Posted Oct 12, 2009 at First Climb
i love salted caramel, too! looking forward to seeing your post :) the consistency of the caramel layer is, well, fairly gooey (for lack of a better way to describe it). it does help to keep the tart in the refrigerator until 5-10 min before serving it so the caramel isn't too soft. the softness is a nice juxtaposition to the fairly dense-chewy chocolate tart dough layer underneath. and yes, the creme fraiche is a *fantastic* addition, in my opinion. adds just the slightest bit of tang to an otherwise straightforward caramel. On Mon, Sep 28, 2009 at 4:37 PM, wrote:
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it was very tasty, indeed! you should definitely make it when you have a chance... though it sounds like you were concocting some fantastically delicious desserts of your own last weekend! ;) On Thu, Sep 24, 2009 at 6:35 PM, wrote:
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My birthday was last week, and I was excited to have many wonderful friends come over to my place to celebrate with me. I was talked out of making my own birthday cake (which I did last year!), but I really wanted to prepare some tasty nibbles for people to snack on while they were over. I brainstormed for a couple of days and decided to prepare the following: - Homemade crackers, served with a cheese plate and homemade tapenade - Phyllo triangles with apple, pear, thyme, creme fraiche, and bourbon filling - Polenta rounds topped with homemade pesto, mozzarella,... Continue reading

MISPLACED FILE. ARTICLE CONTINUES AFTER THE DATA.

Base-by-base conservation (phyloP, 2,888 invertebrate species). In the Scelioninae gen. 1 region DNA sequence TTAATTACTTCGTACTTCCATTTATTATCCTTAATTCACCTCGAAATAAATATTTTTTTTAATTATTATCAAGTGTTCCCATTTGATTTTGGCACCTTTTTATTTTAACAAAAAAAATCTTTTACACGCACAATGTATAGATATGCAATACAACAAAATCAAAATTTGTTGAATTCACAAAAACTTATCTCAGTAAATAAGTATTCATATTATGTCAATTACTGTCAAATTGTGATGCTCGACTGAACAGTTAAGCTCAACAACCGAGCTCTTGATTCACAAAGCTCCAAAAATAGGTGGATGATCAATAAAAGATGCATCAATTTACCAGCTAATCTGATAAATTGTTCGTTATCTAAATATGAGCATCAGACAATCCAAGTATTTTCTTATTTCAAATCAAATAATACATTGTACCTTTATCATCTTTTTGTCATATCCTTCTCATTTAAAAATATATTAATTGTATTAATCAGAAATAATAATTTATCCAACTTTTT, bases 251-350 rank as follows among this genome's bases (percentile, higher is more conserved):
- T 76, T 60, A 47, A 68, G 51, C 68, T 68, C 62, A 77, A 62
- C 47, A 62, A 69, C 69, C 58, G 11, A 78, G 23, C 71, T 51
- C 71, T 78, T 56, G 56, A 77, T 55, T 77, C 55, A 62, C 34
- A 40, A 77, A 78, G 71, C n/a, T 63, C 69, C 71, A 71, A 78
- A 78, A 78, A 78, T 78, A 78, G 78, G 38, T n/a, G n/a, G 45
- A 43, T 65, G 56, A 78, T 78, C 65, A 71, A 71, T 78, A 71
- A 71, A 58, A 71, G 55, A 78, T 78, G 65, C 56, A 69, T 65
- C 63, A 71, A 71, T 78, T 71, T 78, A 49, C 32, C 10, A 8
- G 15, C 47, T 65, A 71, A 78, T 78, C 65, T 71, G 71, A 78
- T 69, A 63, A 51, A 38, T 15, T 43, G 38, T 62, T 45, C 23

Posted Sep 28, 2009 at Sweet Pepper
it IS shiny, indeed! haha. i did feel like the salt actually blended with the flavors of the tart, especially since i used bittersweet chocolate with no added sugar for the ganache. it made all the difference (and the people who helped consume it at the dinner party agreed!) the caramel also had a bit of a savory note (though it was subtle, admittedly...) from the creme fraiche. On Wed, Sep 23, 2009 at 5:22 PM, wrote:
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I was invited to a friend's dinner party a couple of weeks ago (as a side note, she promised a "homecooked Chinese feast" and seriously delivered!! The food was delicious) and I offered to bring dessert. She requested something involving chocolate - her boyfriend is not a fan of fruit-based sweets. I've mostly been baking fruity tarts and cakes for the last few months, so I had to dig into my pile of "to-do" recipes to find something appropriate. Last time I made dessert for them, it was the super delicious Chocolate Stout Cake. Not wanting to do another chocolate... Continue reading